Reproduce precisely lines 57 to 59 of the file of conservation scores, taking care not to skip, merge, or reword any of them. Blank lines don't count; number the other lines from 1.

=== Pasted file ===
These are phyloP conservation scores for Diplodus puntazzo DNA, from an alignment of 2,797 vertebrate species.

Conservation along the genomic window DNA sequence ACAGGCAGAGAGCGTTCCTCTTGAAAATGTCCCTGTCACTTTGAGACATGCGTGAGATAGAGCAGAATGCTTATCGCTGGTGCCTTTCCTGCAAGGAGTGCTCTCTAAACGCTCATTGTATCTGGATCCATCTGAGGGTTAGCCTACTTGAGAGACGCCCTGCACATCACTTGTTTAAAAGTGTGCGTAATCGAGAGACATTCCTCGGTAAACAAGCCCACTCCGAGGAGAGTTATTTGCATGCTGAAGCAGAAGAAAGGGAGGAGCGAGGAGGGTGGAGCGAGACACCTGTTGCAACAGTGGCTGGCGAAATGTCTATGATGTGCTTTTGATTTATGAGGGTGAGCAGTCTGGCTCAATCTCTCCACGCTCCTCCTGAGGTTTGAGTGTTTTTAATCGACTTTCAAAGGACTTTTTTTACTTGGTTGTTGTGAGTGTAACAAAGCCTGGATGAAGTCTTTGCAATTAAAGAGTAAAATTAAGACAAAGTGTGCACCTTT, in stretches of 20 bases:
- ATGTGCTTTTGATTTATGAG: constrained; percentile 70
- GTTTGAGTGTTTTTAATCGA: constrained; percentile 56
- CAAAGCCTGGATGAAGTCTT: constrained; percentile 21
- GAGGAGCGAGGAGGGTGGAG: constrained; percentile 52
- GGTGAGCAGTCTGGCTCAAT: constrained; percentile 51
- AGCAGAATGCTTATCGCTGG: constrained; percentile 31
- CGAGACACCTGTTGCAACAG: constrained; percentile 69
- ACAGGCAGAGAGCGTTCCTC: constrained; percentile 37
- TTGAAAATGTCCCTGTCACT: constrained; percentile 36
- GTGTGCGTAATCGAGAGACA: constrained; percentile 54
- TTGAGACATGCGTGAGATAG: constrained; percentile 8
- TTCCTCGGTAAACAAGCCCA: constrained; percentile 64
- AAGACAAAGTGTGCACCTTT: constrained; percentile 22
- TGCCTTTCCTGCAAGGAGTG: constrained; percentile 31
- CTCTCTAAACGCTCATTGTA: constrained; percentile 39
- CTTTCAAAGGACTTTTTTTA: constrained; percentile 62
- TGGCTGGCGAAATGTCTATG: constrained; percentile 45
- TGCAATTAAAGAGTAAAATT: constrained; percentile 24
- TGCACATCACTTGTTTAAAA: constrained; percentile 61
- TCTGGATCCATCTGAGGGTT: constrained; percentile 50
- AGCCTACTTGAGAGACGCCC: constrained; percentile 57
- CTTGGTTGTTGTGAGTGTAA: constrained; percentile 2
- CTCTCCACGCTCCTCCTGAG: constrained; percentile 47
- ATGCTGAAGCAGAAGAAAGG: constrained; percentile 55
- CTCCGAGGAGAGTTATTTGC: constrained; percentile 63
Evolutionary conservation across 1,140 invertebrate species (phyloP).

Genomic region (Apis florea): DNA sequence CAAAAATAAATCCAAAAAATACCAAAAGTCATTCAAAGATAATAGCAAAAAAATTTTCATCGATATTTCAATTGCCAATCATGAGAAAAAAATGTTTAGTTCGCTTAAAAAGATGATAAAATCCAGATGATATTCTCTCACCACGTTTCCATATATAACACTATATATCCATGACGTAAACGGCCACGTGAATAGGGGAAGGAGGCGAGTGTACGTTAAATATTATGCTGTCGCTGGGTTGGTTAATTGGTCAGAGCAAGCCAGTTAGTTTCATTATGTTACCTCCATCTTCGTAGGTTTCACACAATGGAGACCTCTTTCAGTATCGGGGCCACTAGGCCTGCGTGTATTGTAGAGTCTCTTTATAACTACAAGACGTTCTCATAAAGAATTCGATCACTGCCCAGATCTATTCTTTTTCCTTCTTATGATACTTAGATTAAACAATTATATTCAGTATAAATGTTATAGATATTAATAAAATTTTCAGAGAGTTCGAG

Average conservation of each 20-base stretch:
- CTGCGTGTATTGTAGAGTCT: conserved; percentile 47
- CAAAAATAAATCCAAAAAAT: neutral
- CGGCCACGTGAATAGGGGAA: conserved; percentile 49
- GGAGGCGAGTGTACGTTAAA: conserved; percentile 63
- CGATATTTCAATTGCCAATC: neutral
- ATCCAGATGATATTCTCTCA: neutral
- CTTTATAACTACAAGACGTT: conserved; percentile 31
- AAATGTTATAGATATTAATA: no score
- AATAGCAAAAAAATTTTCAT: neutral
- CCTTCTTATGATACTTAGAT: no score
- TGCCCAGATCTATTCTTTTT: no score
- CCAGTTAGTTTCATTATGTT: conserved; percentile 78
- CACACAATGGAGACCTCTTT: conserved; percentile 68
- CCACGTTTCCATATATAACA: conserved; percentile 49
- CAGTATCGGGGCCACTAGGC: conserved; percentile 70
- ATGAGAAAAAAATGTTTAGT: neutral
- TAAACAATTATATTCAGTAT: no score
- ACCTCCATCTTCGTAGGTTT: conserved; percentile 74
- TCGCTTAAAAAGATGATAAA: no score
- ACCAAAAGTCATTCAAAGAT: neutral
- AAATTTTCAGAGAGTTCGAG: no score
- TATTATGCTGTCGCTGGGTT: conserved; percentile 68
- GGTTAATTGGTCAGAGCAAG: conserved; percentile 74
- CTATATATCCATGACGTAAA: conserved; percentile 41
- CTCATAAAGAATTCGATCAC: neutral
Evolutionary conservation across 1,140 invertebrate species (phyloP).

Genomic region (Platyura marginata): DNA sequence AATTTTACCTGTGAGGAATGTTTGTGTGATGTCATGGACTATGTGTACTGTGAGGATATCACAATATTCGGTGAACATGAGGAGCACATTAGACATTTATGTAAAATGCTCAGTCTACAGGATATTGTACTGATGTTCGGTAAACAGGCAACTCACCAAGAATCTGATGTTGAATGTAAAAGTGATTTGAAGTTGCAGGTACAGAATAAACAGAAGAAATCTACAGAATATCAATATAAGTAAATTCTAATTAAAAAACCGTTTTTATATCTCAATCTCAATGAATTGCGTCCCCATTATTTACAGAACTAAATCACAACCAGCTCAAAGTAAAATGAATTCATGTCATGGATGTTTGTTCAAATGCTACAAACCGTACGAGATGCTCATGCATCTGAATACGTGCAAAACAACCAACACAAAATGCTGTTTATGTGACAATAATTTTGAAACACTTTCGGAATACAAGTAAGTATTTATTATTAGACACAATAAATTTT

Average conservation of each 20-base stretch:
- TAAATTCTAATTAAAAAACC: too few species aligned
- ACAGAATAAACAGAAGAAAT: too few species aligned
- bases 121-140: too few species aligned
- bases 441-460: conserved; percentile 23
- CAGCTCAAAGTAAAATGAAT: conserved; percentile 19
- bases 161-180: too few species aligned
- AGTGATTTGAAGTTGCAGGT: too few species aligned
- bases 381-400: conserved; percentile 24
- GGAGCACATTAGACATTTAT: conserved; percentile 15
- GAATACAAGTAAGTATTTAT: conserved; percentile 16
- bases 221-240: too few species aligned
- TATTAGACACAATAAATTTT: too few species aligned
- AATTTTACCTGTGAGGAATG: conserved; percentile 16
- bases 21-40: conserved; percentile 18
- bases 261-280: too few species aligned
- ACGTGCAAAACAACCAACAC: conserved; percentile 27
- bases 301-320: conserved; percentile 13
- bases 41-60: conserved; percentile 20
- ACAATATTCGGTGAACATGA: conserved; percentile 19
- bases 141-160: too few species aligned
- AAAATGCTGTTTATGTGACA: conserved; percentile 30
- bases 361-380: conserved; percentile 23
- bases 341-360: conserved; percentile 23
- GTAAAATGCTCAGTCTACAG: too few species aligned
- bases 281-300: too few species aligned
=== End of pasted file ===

Genomic region (Platyura marginata): DNA sequence AATTTTACCTGTGAGGAATGTTTGTGTGATGTCATGGACTATGTGTACTGTGAGGATATCACAATATTCGGTGAACATGAGGAGCACATTAGACATTTATGTAAAATGCTCAGTCTACAGGATATTGTACTGATGTTCGGTAAACAGGCAACTCACCAAGAATCTGATGTTGAATGTAAAAGTGATTTGAAGTTGCAGGTACAGAATAAACAGAAGAAATCTACAGAATATCAATATAAGTAAATTCTAATTAAAAAACCGTTTTTATATCTCAATCTCAATGAATTGCGTCCCCATTATTTACAGAACTAAATCACAACCAGCTCAAAGTAAAATGAATTCATGTCATGGATGTTTGTTCAAATGCTACAAACCGTACGAGATGCTCATGCATCTGAATACGTGCAAAACAACCAACACAAAATGCTGTTTATGTGACAATAATTTTGAAACACTTTCGGAATACAAGTAAGTATTTATTATTAGACACAATAAATTTT

Average conservation of each 20-base stretch:
- TAAATTCTAATTAAAAAACC: too few species aligned